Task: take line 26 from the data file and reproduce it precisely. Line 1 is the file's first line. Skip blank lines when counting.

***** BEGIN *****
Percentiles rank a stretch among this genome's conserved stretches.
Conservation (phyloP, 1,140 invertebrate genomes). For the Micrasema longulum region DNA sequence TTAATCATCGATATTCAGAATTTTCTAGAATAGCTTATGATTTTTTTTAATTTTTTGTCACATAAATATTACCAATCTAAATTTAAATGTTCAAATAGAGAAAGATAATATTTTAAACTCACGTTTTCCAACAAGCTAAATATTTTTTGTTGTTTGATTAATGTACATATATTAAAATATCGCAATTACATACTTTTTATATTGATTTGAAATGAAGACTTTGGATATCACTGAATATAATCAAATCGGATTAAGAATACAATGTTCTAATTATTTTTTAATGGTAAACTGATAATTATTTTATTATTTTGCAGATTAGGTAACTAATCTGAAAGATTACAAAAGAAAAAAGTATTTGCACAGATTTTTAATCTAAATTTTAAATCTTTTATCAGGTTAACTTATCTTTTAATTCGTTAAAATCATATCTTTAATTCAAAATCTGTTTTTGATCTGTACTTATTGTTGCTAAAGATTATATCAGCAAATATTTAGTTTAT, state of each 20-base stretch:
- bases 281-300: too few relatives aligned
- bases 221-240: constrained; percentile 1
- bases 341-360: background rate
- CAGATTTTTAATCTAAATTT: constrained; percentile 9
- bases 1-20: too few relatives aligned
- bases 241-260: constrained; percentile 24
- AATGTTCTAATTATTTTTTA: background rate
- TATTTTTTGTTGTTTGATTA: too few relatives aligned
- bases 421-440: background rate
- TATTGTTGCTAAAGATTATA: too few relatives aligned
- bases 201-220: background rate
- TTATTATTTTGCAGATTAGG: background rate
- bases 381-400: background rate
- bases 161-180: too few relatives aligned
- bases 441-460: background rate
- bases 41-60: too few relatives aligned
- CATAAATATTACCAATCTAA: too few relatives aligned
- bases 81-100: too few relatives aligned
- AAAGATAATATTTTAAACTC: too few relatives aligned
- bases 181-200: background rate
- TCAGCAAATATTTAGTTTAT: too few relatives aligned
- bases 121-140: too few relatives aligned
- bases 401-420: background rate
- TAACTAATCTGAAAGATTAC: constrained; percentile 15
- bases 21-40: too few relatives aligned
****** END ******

- TAACTAATCTGAAAGATTAC: constrained; percentile 15